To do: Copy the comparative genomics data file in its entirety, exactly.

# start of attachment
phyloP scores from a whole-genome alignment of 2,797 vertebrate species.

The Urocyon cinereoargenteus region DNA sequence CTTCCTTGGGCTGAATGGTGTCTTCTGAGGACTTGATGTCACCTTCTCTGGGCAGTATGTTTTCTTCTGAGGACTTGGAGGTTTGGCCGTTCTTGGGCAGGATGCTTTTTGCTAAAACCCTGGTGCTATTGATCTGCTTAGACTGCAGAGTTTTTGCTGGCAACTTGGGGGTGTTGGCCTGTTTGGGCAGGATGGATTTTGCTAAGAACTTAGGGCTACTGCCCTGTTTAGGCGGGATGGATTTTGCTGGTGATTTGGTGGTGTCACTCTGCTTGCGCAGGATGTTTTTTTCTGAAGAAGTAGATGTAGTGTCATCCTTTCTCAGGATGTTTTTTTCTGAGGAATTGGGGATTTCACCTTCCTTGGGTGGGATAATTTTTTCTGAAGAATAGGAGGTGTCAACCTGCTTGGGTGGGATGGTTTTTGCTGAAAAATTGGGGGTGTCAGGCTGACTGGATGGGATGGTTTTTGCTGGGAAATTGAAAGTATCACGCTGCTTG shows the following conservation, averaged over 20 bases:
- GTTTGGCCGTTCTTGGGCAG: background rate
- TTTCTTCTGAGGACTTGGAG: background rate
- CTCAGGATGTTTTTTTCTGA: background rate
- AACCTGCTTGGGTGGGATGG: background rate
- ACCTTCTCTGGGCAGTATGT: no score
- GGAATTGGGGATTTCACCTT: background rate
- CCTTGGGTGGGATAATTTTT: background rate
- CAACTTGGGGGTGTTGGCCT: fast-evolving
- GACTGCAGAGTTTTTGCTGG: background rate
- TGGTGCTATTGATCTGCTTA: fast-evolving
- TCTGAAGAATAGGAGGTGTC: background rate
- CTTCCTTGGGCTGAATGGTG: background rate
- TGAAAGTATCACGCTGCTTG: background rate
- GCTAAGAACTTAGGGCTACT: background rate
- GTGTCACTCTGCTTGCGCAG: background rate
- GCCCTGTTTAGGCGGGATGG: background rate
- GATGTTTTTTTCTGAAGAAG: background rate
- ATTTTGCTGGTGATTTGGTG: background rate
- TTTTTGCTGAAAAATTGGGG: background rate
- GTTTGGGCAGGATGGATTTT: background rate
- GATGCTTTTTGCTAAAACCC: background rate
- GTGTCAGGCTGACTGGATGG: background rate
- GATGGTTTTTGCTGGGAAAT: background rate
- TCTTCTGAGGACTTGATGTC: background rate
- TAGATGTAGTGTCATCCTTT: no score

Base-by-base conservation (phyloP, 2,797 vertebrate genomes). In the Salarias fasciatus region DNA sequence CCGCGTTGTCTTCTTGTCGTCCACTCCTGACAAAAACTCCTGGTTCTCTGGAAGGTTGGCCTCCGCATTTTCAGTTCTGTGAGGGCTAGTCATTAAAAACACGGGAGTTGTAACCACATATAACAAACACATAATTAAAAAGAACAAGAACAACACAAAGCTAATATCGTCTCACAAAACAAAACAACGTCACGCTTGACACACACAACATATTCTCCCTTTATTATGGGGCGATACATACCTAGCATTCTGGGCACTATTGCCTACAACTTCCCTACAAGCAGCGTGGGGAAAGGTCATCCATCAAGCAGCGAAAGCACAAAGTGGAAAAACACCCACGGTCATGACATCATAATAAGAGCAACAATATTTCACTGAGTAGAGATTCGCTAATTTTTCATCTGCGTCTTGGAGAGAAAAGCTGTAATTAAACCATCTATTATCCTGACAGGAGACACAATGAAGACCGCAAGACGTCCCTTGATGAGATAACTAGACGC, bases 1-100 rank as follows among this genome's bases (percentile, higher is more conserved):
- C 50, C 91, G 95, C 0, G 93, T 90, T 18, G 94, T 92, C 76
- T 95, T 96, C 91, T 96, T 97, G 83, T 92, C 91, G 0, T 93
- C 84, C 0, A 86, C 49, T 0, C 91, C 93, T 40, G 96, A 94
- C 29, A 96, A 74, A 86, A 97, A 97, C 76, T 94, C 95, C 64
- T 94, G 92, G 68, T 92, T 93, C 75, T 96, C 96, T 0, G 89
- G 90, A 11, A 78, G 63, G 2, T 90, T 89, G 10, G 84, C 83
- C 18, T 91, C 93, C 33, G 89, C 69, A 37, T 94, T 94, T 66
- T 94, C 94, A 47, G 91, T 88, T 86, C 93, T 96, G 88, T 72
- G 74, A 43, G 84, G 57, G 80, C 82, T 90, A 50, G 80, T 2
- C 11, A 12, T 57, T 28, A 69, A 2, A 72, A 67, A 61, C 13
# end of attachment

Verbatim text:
phyloP scores from a whole-genome alignment of 2,797 vertebrate species.

The Urocyon cinereoargenteus region DNA sequence CTTCCTTGGGCTGAATGGTGTCTTCTGAGGACTTGATGTCACCTTCTCTGGGCAGTATGTTTTCTTCTGAGGACTTGGAGGTTTGGCCGTTCTTGGGCAGGATGCTTTTTGCTAAAACCCTGGTGCTATTGATCTGCTTAGACTGCAGAGTTTTTGCTGGCAACTTGGGGGTGTTGGCCTGTTTGGGCAGGATGGATTTTGCTAAGAACTTAGGGCTACTGCCCTGTTTAGGCGGGATGGATTTTGCTGGTGATTTGGTGGTGTCACTCTGCTTGCGCAGGATGTTTTTTTCTGAAGAAGTAGATGTAGTGTCATCCTTTCTCAGGATGTTTTTTTCTGAGGAATTGGGGATTTCACCTTCCTTGGGTGGGATAATTTTTTCTGAAGAATAGGAGGTGTCAACCTGCTTGGGTGGGATGGTTTTTGCTGAAAAATTGGGGGTGTCAGGCTGACTGGATGGGATGGTTTTTGCTGGGAAATTGAAAGTATCACGCTGCTTG shows the following conservation, averaged over 20 bases:
- GTTTGGCCGTTCTTGGGCAG: background rate
- TTTCTTCTGAGGACTTGGAG: background rate
- CTCAGGATGTTTTTTTCTGA: background rate
- AACCTGCTTGGGTGGGATGG: background rate
- ACCTTCTCTGGGCAGTATGT: no score
- GGAATTGGGGATTTCACCTT: background rate
- CCTTGGGTGGGATAATTTTT: background rate
- CAACTTGGGGGTGTTGGCCT: fast-evolving
- GACTGCAGAGTTTTTGCTGG: background rate
- TGGTGCTATTGATCTGCTTA: fast-evolving
- TCTGAAGAATAGGAGGTGTC: background rate
- CTTCCTTGGGCTGAATGGTG: background rate
- TGAAAGTATCACGCTGCTTG: background rate
- GCTAAGAACTTAGGGCTACT: background rate
- GTGTCACTCTGCTTGCGCAG: background rate
- GCCCTGTTTAGGCGGGATGG: background rate
- GATGTTTTTTTCTGAAGAAG: background rate
- ATTTTGCTGGTGATTTGGTG: background rate
- TTTTTGCTGAAAAATTGGGG: background rate
- GTTTGGGCAGGATGGATTTT: background rate
- GATGCTTTTTGCTAAAACCC: background rate
- GTGTCAGGCTGACTGGATGG: background rate
- GATGGTTTTTGCTGGGAAAT: background rate
- TCTTCTGAGGACTTGATGTC: background rate
- TAGATGTAGTGTCATCCTTT: no score

Base-by-base conservation (phyloP, 2,797 vertebrate genomes). In the Salarias fasciatus region DNA sequence CCGCGTTGTCTTCTTGTCGTCCACTCCTGACAAAAACTCCTGGTTCTCTGGAAGGTTGGCCTCCGCATTTTCAGTTCTGTGAGGGCTAGTCATTAAAAACACGGGAGTTGTAACCACATATAACAAACACATAATTAAAAAGAACAAGAACAACACAAAGCTAATATCGTCTCACAAAACAAAACAACGTCACGCTTGACACACACAACATATTCTCCCTTTATTATGGGGCGATACATACCTAGCATTCTGGGCACTATTGCCTACAACTTCCCTACAAGCAGCGTGGGGAAAGGTCATCCATCAAGCAGCGAAAGCACAAAGTGGAAAAACACCCACGGTCATGACATCATAATAAGAGCAACAATATTTCACTGAGTAGAGATTCGCTAATTTTTCATCTGCGTCTTGGAGAGAAAAGCTGTAATTAAACCATCTATTATCCTGACAGGAGACACAATGAAGACCGCAAGACGTCCCTTGATGAGATAACTAGACGC, bases 1-100 rank as follows among this genome's bases (percentile, higher is more conserved):
- C 50, C 91, G 95, C 0, G 93, T 90, T 18, G 94, T 92, C 76
- T 95, T 96, C 91, T 96, T 97, G 83, T 92, C 91, G 0, T 93
- C 84, C 0, A 86, C 49, T 0, C 91, C 93, T 40, G 96, A 94
- C 29, A 96, A 74, A 86, A 97, A 97, C 76, T 94, C 95, C 64
- T 94, G 92, G 68, T 92, T 93, C 75, T 96, C 96, T 0, G 89
- G 90, A 11, A 78, G 63, G 2, T 90, T 89, G 10, G 84, C 83
- C 18, T 91, C 93, C 33, G 89, C 69, A 37, T 94, T 94, T 66
- T 94, C 94, A 47, G 91, T 88, T 86, C 93, T 96, G 88, T 72
- G 74, A 43, G 84, G 57, G 80, C 82, T 90, A 50, G 80, T 2
- C 11, A 12, T 57, T 28, A 69, A 2, A 72, A 67, A 61, C 13